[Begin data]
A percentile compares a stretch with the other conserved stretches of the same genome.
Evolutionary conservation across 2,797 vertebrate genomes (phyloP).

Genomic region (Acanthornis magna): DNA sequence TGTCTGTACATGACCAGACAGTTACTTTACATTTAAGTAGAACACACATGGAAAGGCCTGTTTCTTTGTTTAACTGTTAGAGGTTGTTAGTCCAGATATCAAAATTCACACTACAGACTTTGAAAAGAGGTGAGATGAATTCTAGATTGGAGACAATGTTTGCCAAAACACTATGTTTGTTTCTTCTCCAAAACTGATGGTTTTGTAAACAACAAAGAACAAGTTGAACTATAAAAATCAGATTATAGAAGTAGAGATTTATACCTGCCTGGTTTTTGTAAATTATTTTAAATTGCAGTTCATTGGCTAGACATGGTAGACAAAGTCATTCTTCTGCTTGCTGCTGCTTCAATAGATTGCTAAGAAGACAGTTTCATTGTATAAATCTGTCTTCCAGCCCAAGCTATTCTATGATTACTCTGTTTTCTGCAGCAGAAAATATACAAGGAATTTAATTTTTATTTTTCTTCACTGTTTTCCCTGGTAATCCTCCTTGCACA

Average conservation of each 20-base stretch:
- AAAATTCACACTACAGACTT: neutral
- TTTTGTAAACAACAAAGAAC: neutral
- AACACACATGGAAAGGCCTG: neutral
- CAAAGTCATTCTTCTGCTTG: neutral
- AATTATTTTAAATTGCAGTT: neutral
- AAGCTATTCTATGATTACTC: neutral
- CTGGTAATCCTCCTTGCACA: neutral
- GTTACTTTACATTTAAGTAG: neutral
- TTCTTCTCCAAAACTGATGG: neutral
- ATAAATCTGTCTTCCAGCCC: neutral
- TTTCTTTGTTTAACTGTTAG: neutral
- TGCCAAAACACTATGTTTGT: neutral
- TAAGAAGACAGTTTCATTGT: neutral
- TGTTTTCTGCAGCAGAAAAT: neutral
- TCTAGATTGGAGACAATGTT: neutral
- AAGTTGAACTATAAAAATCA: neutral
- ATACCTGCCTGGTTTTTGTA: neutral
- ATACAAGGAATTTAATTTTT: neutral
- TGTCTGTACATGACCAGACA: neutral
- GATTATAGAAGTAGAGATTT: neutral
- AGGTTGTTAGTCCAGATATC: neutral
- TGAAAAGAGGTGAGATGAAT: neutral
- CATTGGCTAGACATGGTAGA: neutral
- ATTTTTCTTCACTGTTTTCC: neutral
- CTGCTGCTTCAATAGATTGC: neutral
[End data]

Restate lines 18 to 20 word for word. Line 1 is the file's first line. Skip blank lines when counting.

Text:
- TGTTTTCTGCAGCAGAAAAT: neutral
- TCTAGATTGGAGACAATGTT: neutral
- AAGTTGAACTATAAAAATCA: neutral